Japan is marking the second anniversary of the devastating tsunami and earthquake that claimed 19,000 lives and caused the worst nuclear accident in decades.
A national ceremony organised by the government began in Tokyo on Monday to commemorate victims of the disaster.
Mourners across the country observed a moment of silence at 2:46pm, the exact time the tsunami struck, for those killed.
A 9.0 magnitude earthquake struck the country's northeastern Pacific coast on March 11, 2011, triggering a tsunami that destroyed thousands of homes and hit the Fukushima Daiichi nuclear plant, causing meltdowns and explosions in what has become the worst nuclear catastrophe since Chernobyl in 1986.
The anniversary has highlighted the country's continuing struggle to clean up the radition that was unleashed, rebuild communities, and determine new energy and economic strategies.
More than 300,000 people remain displaced and virtually no rebuilding has begun along the battered northeastern coast.
Al Jazeera's Steve Chao, reporting from Otsuchi, one of the cities hit hardest by the tsunami, said that the government failed to deliver on its promises of a quick recovery.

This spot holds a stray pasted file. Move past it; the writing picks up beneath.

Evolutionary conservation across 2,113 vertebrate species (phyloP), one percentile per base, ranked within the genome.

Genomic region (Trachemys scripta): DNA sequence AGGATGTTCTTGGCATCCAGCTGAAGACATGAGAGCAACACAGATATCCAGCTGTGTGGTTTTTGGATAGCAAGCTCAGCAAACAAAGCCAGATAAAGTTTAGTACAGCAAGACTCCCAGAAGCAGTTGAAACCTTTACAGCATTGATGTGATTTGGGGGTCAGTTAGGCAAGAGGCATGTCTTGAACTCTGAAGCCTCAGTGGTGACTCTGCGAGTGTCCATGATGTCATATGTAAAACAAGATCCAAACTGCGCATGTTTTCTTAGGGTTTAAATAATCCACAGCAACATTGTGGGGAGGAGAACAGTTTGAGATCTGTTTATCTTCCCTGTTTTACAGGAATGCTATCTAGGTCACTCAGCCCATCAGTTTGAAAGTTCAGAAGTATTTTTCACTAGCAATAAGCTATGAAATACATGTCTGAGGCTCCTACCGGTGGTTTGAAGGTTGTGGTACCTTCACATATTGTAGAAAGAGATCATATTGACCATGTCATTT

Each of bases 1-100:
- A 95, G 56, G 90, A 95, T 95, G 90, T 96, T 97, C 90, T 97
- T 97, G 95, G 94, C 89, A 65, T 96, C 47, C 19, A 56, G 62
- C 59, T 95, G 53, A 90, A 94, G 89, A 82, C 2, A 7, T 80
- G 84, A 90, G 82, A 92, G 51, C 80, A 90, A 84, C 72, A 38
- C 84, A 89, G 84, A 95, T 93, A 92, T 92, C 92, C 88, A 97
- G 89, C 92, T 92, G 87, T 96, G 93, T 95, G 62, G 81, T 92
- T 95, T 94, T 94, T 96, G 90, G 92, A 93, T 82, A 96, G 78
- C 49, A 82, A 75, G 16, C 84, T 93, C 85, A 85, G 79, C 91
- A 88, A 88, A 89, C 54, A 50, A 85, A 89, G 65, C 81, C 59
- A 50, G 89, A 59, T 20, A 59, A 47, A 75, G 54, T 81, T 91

"Most towns hit by the tsunami have seen very little progress in terms of rebuilding", he said.
"There has also been a great deal of social despair. According to government statistics, some 2,300 people died over the last two years due to stress directly related to the disaster."
In the devastated fishing port of Kesennuma, a thin blanket of snow covered the ground where houses and fisheries once stood.
Survivors live in temporary housing farther inland on higher ground, while others have decided to move away altogether.
Farther south, in Fukushima prefecture, some 160,000 evacuees are uncertain if they will ever be able to return to abandoned homes around the Fukushima Dai-ichi nuclear power plant.
Two years ago, three reactors melted down and spewed radiation into the surrounding soil and water after the tsunami knocked out the plant's vital cooling system.
A group of 800 people filed a lawsuit on Monday in Fukushima against the government and Tokyo Electric Power, the utility that operates the plant.
It demands a compensation of $625 a month for each victim until all radiation from the accident is wiped out, a process that could take decades.
A change of government late last year has raised hopes that authorities might move quicker with the cleanup and reconstruction.
Since taking office in late December, Japanese Prime Minister Shinzo Abe has made a point of frequently visiting the disaster zone, promising faster action, and announcing plans to raise the long-term reconstruction budget to $262bn from about $200bn.
On Monday, Abe renewed his pledged to speed up recovery efforts.
In a video message posted on the internet, he said: "I would like to convey my sincerest condolences once again to those who lost their dearest relatives."